We hate to state the obvious, but everyone has a mother.
Whether the relationship with your mom is best described as BFF (Best Friends Forever) or DND (Do Not Disturb), she is always part of your DNA (Dominating the Nest Always).
Growing up we came to realize that all mothers are not created equal.
We were jealous of the cool moms who let their daughters shave their legs in the sixth grade and date in middle school. Sitcoms gave us a full buffet of maternal types to envy, from the perfectly patient Carol Brady to the outrageously out-of-control Roseanne.
If you wished for a glam and globe-trotting celebrity mom, remember you would have been named Aleph (Natalie Portman) or Apple (Gwyneth Paltrow) — or our favorite, Diezel Ky (Toni Braxton).
But whatever your mom named you and whatever name you call her to your therapist, let’s give her a hearty QuirkOut! toast on this special day.
When Anna was pregnant, she fantasized about how special Mother’s Day would be.
Not so much.
Sure, her husband got up early with the baby. Then he brought breakfast in bed, requiring Anna to channel Meryl Streep and act like Peanut Butter Cap’n Crunch was all she could hope for.
But with a mother, mother-in-law, stepmother and assorted grandmothers living in the same city, Anna makes more stops than a Southwest flight from Miami to Seattle.
At lunch she dutifully listens to the details of Aunt Ida’s gallbladder surgery and at dinner gets advice from the in-laws like, “Take a nap and you’ll get rid of the dark circles around your eyes.” (If only they’d give her helpful tips, like how to soothe a bitten tongue.)
Anna finally got tired of “Other Mothers’ Day,” so her QuirkOut solution was to create “My Mother’s Day.” It takes place the Saturday before, and the rules are very clear. There’s no cooking, no cleaning and, most importantly, no relatives. Oh, and no breakfast with a cartoon character on the box.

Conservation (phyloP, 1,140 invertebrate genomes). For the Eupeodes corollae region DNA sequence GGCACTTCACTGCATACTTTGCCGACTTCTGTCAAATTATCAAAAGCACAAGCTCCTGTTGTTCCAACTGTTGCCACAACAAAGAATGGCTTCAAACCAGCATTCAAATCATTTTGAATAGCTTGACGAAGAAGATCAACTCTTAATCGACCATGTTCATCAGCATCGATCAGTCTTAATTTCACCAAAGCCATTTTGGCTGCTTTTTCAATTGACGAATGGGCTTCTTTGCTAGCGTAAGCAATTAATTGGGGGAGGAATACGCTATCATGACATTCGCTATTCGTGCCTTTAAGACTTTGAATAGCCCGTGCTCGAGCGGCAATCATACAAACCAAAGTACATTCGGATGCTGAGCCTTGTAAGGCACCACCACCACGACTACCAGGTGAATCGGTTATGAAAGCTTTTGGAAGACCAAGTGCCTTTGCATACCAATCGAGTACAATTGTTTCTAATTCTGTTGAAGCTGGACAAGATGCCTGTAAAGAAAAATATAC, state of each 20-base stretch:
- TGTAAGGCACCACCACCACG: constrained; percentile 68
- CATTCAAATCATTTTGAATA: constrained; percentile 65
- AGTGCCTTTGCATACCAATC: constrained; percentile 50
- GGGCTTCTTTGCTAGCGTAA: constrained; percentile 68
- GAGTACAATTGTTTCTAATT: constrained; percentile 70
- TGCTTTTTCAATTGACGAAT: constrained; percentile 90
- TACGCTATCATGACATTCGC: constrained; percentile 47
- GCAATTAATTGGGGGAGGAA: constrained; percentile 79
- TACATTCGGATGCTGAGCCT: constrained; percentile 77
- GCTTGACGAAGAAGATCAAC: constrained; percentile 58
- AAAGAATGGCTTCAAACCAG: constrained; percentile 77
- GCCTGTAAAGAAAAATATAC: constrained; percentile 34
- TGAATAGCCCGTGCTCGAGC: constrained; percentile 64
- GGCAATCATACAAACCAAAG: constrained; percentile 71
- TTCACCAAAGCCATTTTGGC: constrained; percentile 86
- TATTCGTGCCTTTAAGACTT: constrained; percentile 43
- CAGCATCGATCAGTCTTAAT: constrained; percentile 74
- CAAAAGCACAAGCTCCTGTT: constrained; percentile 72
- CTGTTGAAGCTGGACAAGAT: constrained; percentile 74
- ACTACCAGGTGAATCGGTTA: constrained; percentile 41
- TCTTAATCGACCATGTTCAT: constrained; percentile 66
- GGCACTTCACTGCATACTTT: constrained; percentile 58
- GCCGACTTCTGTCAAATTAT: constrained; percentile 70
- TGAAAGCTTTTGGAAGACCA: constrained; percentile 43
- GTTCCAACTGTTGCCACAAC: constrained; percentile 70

But what if she happens to be a star of “Mothers Behaving Badly”?
The overpriced, overcrowded buffet makes her complain about cold scrambled eggs and overcooked roast beef. But ordering off the menu is a nightmare of dishes being brought back to the kitchen and servers being brought to tears.
What’s a girl to do?
Jane passes along a QuirkOut tip. She chooses a restaurant off the beaten path and a time when no one else is dining. She calls it “dunch” (after lunch and before dinner).
“I pull the server aside before we eat and give him a generous tip,” she says. “I explain my mother majored in complaining at college and not to take it personally.”
And with that wad of cash, Jane not only buys herself a little peace at the table, it gives her peace of mind that no one will spit in her food on the way out of the kitchen.
MOTHER KNOWS BEST
We appreciate our mother’s heartfelt advice (especially when we don’t ask) on virtually every subject on Earth. But here’s the translation of what we actually hear:
“Don’t run with scissors.” (Or in Manolo Blahniks.)
“It will all work out … eventually.” (I’m going to marry the guy my parents hate.)
“Be kind to the kid sitting by himself in the corner.” (Someday he’ll be an IT billionaire.)
“Listen to your mother.” (But with a grain of salt from the rim of your margarita glass.)
How are you spending Mother’s Day this year?